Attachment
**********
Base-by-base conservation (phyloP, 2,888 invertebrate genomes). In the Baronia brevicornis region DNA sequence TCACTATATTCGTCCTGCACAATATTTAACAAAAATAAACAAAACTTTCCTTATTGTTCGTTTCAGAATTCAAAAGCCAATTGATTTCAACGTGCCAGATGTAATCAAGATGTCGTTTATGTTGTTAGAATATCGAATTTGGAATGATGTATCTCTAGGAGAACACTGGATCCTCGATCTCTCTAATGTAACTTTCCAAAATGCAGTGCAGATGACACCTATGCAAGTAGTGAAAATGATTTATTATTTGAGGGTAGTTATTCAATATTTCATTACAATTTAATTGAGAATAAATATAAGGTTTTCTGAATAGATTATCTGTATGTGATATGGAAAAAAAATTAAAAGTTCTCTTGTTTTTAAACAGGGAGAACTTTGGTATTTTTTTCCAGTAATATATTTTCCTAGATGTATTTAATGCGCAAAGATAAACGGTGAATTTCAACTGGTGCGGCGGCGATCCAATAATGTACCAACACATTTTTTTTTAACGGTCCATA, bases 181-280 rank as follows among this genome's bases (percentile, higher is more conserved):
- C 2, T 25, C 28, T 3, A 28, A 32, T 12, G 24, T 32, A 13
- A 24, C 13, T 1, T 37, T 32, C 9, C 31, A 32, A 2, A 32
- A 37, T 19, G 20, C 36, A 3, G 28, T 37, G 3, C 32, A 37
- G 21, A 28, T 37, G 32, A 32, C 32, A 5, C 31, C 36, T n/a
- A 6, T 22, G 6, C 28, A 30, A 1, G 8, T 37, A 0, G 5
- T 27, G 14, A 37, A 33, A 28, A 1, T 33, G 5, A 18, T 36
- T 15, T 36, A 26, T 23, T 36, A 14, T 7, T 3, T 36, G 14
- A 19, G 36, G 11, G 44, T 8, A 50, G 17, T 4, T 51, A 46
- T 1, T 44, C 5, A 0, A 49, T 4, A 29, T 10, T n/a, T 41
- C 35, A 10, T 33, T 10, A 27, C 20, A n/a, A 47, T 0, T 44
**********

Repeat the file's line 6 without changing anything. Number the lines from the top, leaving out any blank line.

- A 6, T 22, G 6, C 28, A 30, A 1, G 8, T 37, A 0, G 5